With temperatures expected to be in the mid-80s Halloween night, it’s going to be humid for trick or treaters. But what about our four-legged friends who don’t get a choice if they want to wear a costume or not?
Pets may look cute dressed up but that doesn’t mean they’re safe.
“Nobody wants their Halloween ruined by a trip to the ER for something that can be avoided,” said veterinarian Kristi Tipton with MVS Pet Care.
Tipton said costumes that are heavy in material and contain a hood should only be used for a quick photo opportunity, maybe five minutes, and that’s it.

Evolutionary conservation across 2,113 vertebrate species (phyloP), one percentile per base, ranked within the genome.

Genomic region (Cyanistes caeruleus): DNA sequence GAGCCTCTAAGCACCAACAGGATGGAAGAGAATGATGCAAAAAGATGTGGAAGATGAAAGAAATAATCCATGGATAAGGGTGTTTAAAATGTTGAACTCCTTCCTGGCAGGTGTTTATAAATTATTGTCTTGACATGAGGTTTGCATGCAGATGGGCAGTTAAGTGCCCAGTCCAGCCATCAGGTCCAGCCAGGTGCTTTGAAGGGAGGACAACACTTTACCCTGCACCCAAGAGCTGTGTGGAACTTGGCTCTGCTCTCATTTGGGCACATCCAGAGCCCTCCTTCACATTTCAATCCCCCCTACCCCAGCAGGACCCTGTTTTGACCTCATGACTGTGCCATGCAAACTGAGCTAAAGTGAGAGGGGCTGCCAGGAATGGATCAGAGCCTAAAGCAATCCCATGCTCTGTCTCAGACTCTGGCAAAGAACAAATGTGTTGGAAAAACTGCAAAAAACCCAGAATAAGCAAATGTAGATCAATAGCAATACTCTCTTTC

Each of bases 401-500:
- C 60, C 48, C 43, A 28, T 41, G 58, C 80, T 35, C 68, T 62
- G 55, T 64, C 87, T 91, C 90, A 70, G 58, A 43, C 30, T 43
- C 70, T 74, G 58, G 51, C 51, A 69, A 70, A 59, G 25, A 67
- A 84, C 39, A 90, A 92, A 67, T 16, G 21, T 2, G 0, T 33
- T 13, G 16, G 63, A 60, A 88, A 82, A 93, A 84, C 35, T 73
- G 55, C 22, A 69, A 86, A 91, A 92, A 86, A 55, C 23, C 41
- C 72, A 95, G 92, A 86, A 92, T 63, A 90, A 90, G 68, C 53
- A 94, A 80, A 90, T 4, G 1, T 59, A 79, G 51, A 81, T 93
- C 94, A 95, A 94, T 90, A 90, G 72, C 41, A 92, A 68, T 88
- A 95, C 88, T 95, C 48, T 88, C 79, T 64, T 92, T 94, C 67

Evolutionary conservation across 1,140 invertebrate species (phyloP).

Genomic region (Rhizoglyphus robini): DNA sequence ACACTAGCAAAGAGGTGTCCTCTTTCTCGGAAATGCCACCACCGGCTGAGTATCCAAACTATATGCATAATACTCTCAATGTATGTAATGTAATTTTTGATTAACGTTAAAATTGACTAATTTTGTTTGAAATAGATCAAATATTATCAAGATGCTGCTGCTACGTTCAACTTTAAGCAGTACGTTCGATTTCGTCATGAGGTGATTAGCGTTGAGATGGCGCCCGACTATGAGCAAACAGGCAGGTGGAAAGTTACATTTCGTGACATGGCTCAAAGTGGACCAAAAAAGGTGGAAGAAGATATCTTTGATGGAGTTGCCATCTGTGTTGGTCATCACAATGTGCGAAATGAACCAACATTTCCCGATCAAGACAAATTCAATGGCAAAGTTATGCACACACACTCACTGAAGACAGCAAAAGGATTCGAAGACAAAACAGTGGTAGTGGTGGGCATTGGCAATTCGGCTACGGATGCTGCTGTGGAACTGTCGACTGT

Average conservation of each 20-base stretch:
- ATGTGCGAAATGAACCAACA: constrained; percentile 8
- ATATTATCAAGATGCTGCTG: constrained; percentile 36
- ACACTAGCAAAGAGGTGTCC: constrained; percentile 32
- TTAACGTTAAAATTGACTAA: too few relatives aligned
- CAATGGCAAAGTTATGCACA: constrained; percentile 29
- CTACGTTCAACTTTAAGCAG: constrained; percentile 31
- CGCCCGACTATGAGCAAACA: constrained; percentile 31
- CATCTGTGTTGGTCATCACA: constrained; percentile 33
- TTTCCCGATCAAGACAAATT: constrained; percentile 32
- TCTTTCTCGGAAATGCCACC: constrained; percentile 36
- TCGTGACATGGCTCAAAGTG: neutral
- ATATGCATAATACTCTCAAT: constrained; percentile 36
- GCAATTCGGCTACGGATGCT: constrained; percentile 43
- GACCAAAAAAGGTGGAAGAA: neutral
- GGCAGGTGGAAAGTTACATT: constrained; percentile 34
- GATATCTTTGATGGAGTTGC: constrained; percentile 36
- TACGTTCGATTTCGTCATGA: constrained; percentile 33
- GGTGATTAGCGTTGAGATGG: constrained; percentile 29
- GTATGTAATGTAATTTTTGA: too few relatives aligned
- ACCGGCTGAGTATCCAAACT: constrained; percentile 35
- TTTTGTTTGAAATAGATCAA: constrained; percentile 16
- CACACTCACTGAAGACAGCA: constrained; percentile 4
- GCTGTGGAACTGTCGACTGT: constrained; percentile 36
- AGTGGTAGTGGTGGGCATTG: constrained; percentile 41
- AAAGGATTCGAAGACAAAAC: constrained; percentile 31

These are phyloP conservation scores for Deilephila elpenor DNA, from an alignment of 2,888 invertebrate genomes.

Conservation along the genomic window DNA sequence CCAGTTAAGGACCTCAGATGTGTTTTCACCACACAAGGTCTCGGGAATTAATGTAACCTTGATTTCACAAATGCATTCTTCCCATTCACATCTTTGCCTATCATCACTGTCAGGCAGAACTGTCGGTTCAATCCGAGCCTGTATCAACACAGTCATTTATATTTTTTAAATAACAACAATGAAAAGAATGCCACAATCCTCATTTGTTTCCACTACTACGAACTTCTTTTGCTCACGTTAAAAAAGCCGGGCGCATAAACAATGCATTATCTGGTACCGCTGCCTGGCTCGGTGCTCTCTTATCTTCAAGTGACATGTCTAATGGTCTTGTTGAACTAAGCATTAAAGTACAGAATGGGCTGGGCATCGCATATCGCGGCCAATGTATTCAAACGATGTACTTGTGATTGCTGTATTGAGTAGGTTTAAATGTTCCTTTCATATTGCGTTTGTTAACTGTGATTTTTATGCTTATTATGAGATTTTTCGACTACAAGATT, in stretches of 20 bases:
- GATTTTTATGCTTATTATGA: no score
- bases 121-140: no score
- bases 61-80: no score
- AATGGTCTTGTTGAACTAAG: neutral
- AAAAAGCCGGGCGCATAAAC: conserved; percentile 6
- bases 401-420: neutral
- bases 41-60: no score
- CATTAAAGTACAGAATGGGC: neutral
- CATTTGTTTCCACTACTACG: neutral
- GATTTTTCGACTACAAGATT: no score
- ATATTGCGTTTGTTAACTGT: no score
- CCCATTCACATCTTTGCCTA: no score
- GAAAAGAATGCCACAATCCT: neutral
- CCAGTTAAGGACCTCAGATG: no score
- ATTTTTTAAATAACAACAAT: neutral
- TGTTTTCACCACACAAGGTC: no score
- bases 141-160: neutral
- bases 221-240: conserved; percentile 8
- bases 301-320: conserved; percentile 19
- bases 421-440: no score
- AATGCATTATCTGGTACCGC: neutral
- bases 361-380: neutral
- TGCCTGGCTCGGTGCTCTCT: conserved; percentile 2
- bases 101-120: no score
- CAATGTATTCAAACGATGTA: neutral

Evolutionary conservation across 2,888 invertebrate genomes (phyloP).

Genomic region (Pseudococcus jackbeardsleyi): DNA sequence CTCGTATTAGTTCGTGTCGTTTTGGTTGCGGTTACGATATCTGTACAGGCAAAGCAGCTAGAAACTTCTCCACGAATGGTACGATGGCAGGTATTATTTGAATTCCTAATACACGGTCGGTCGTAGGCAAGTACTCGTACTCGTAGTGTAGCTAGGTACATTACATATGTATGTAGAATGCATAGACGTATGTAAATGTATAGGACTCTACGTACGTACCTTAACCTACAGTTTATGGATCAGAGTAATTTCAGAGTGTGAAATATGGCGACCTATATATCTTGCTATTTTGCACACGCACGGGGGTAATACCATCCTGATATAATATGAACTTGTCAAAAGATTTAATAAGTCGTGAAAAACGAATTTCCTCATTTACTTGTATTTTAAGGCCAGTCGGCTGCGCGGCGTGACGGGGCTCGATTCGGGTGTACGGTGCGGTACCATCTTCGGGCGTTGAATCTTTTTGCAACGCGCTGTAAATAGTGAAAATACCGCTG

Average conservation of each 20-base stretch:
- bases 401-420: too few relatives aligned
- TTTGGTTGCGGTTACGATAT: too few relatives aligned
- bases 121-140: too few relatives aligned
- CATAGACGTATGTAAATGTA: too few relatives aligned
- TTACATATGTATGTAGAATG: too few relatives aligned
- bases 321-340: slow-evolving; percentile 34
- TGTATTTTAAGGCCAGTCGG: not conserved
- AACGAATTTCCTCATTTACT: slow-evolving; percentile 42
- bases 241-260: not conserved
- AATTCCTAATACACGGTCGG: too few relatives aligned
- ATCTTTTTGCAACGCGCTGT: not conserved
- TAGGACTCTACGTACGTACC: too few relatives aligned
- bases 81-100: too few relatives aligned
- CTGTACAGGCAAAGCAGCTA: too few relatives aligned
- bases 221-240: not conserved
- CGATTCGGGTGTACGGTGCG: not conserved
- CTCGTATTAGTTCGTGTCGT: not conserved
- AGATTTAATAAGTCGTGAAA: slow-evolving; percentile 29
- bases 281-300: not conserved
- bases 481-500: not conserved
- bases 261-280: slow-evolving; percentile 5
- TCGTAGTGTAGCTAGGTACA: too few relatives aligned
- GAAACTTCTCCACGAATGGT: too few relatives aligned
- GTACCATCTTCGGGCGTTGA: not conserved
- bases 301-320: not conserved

“They were overheating, the hoods falling over their faces, could cause a hazard and they were just a little bit stressed out,” said Tipton.
Tipton said your pets will show signs when a costume is making them uncomfortable.
So, they may bite at the costume, sort of spin in circles trying to get it off of them, they may wine or whimper, panting excessively,” said Tipton.
Owners also need to be weary of costumes with small pieces that could pose a choking hazard.
Tipton advised something simple, light weight and away from their face is best.